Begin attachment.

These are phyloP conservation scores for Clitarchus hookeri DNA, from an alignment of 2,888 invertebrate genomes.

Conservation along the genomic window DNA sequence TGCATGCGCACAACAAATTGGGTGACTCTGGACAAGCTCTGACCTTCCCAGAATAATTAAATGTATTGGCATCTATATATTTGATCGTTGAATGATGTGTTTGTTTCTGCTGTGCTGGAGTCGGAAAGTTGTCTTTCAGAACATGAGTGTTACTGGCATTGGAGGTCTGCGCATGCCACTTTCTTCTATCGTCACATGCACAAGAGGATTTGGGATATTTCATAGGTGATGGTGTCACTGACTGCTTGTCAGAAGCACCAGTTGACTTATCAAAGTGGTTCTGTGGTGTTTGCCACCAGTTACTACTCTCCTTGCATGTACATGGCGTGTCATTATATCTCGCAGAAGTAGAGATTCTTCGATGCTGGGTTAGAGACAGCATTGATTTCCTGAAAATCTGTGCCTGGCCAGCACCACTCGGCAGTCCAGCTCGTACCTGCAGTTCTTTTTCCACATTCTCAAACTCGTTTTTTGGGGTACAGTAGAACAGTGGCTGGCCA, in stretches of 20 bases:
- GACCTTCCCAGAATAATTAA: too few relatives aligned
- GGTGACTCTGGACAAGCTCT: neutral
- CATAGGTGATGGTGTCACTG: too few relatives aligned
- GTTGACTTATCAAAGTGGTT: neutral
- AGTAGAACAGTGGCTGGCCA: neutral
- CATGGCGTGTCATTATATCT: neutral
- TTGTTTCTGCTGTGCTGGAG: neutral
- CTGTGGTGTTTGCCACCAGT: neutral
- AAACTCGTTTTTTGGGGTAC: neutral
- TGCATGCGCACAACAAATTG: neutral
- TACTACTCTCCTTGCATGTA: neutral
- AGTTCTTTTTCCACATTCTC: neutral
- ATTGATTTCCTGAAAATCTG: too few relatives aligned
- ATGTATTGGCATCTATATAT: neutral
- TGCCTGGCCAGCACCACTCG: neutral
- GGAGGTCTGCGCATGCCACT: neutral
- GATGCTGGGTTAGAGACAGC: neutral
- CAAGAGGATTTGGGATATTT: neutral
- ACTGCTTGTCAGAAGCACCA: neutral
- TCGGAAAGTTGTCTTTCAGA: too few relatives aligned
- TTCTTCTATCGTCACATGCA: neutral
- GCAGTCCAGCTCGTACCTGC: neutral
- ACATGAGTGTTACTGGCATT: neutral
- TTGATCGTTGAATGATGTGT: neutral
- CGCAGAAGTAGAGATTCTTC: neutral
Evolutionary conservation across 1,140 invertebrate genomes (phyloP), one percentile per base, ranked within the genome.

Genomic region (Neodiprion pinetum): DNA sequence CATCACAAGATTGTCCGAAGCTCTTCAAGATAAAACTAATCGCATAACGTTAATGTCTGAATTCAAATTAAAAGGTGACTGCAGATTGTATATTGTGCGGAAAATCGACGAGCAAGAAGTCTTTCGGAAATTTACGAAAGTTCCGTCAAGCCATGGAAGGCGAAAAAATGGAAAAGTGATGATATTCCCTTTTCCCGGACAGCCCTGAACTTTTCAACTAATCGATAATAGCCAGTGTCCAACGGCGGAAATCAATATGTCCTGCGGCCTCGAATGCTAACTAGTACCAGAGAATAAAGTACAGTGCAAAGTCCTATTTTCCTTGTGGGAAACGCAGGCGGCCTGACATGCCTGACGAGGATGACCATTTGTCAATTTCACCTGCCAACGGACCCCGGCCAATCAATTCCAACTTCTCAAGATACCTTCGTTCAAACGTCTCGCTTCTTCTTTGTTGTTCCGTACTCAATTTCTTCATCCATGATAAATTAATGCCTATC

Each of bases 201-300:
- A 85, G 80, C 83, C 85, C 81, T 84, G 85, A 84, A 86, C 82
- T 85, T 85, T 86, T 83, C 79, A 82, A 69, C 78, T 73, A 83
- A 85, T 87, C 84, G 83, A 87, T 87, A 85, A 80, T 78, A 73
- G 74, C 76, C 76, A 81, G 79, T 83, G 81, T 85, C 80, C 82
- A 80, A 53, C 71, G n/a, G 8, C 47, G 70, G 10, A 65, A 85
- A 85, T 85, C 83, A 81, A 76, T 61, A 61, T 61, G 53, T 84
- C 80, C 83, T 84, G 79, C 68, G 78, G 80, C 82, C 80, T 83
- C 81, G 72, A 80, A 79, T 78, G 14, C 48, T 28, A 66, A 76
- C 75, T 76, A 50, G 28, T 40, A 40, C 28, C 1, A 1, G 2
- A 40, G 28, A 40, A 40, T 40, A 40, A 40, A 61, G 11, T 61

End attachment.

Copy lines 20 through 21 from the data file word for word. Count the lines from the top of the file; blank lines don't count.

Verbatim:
- CAAGAGGATTTGGGATATTT: neutral
- ACTGCTTGTCAGAAGCACCA: neutral